Prime Minister Kevin Rudd and other world leaders should use this G20 meeting to take urgent action to protect poor countries from the economic crisis that is forcing 100 people a minute into poverty, international aid and development agency Oxfam said today.
Oxfam Australia’s Economic Justice Coordinator, Kelly Dent, said millions of poor people around the world are being hurt by the combined impacts of the financial crisis, the food crisis, and climate change.
“The financial crisis has helped to increase the number of people facing chronic hunger to more than a billion worldwide. At the same time, the World Bank has estimated an extra 50 million people will be pushed into poverty as a result of the crisis.” Ms Dent said.
“In addition to this, poor people in developing countries are already suffering from the effects of climate change, as changing weather patterns affect their ability to grow food and threaten their homes.”
“We’ve heard a lot of urgency in the words of Kevin Rudd and other world leaders over the past couple of days around the need for meaningful action on climate change. What remains to be seen is whether his statements are just rhetoric or he is truly committed to tackling climate change and its impact,” Ms Dent said.
“It’s especially important that leaders from wealthy countries use this meeting to commit money to help developing countries adapt to and mitigate the effects of climate change. This is a crucial step towards getting a global climate deal at the talks in Copenhagen in December.”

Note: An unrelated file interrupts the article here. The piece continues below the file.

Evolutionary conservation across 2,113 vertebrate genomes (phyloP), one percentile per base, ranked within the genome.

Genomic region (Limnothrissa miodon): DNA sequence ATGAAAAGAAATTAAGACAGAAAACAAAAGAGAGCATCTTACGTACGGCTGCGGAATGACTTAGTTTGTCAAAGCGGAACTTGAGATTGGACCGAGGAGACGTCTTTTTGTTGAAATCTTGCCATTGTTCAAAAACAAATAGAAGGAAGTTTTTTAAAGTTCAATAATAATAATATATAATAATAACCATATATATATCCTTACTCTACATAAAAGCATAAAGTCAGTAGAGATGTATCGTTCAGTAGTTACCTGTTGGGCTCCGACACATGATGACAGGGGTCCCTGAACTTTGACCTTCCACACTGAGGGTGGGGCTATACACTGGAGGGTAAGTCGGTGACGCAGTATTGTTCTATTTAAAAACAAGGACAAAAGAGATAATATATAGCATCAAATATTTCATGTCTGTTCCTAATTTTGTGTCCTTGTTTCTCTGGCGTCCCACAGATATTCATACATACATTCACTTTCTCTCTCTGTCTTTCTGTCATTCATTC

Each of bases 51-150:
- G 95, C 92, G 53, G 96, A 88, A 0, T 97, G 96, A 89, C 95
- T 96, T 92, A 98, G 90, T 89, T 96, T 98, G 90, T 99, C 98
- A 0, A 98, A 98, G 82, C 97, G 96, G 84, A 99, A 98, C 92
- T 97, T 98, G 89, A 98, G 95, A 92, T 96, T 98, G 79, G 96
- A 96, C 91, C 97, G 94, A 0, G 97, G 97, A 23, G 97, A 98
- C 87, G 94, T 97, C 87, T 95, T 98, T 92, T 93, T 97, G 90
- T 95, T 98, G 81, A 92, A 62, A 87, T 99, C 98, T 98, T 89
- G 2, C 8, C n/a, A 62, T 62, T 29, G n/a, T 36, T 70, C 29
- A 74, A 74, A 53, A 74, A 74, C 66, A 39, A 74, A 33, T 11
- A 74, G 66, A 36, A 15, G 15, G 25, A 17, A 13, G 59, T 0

“Money for climate change adaptation should not come from existing aid budgets, as this will only undermine the fight against poverty. We don’t want to see hard won development gains lost,” Ms Dent said.
Oxfam is calling on wealthy countries at the G20 to commit to:
- Provide at least US $150 billion a year to help developing countries to reduce their emissions and adapt to climate change. Australia’s fair share of this is AU $4 billion (US $3.5 billion);
- Deliver on their commitment to provide 0.7 per cent of their national income as aid;
- Provide US $290 billion extra funding to help the world’s poor cope with the financial crisis. Part of this could be through implementing a Currency Transaction Tax. It’s estimated a tax of at least 0.005% on international currency transactions could generate US $33 billion a year.
“Existing aid levels are not enough to protect poor people from the combined effects of the financial crisis and climate change,” Ms Dent said.
“The green shoots of recovery have not reached the poorest countries, which continue to suffer in the economic downturn. There is a real danger that rich countries will scale back further their aid commitments and fail to deliver, just when poor countries need it most.”
For more information, or to interview Kelly Dent, contact:
John Lindsay on + 61 425 701 801 or via email